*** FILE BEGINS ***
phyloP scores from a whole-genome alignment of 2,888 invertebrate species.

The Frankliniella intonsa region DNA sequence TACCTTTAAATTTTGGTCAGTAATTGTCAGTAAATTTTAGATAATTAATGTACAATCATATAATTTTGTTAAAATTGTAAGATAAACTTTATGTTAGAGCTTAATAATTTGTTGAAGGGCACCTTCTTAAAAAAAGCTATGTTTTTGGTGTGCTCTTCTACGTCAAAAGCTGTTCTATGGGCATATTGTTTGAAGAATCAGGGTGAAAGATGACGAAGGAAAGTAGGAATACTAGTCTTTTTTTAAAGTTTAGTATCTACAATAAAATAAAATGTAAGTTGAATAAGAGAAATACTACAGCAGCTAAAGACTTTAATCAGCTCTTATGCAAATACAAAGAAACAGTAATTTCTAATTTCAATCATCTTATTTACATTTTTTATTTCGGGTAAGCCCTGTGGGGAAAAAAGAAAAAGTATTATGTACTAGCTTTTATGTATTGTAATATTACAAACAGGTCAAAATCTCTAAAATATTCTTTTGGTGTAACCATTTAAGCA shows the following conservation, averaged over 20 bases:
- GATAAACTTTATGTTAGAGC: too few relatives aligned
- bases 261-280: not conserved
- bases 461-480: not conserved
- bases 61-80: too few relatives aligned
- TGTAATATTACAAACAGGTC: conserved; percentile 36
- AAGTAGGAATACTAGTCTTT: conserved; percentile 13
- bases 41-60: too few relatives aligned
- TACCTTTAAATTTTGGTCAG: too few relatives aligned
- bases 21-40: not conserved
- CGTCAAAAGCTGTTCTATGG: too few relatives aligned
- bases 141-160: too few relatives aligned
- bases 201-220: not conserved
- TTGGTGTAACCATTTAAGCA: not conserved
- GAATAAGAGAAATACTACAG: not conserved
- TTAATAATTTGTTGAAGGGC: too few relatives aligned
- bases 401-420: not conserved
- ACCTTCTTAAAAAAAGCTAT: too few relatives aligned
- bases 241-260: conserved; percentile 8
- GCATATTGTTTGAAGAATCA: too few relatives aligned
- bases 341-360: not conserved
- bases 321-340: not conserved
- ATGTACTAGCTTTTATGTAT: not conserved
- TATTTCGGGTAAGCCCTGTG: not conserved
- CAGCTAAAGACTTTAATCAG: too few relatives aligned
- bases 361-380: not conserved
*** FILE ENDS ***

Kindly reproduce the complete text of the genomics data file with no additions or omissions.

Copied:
phyloP scores from a whole-genome alignment of 2,888 invertebrate species.

The Frankliniella intonsa region DNA sequence TACCTTTAAATTTTGGTCAGTAATTGTCAGTAAATTTTAGATAATTAATGTACAATCATATAATTTTGTTAAAATTGTAAGATAAACTTTATGTTAGAGCTTAATAATTTGTTGAAGGGCACCTTCTTAAAAAAAGCTATGTTTTTGGTGTGCTCTTCTACGTCAAAAGCTGTTCTATGGGCATATTGTTTGAAGAATCAGGGTGAAAGATGACGAAGGAAAGTAGGAATACTAGTCTTTTTTTAAAGTTTAGTATCTACAATAAAATAAAATGTAAGTTGAATAAGAGAAATACTACAGCAGCTAAAGACTTTAATCAGCTCTTATGCAAATACAAAGAAACAGTAATTTCTAATTTCAATCATCTTATTTACATTTTTTATTTCGGGTAAGCCCTGTGGGGAAAAAAGAAAAAGTATTATGTACTAGCTTTTATGTATTGTAATATTACAAACAGGTCAAAATCTCTAAAATATTCTTTTGGTGTAACCATTTAAGCA shows the following conservation, averaged over 20 bases:
- GATAAACTTTATGTTAGAGC: too few relatives aligned
- bases 261-280: not conserved
- bases 461-480: not conserved
- bases 61-80: too few relatives aligned
- TGTAATATTACAAACAGGTC: conserved; percentile 36
- AAGTAGGAATACTAGTCTTT: conserved; percentile 13
- bases 41-60: too few relatives aligned
- TACCTTTAAATTTTGGTCAG: too few relatives aligned
- bases 21-40: not conserved
- CGTCAAAAGCTGTTCTATGG: too few relatives aligned
- bases 141-160: too few relatives aligned
- bases 201-220: not conserved
- TTGGTGTAACCATTTAAGCA: not conserved
- GAATAAGAGAAATACTACAG: not conserved
- TTAATAATTTGTTGAAGGGC: too few relatives aligned
- bases 401-420: not conserved
- ACCTTCTTAAAAAAAGCTAT: too few relatives aligned
- bases 241-260: conserved; percentile 8
- GCATATTGTTTGAAGAATCA: too few relatives aligned
- bases 341-360: not conserved
- bases 321-340: not conserved
- ATGTACTAGCTTTTATGTAT: not conserved
- TATTTCGGGTAAGCCCTGTG: not conserved
- CAGCTAAAGACTTTAATCAG: too few relatives aligned
- bases 361-380: not conserved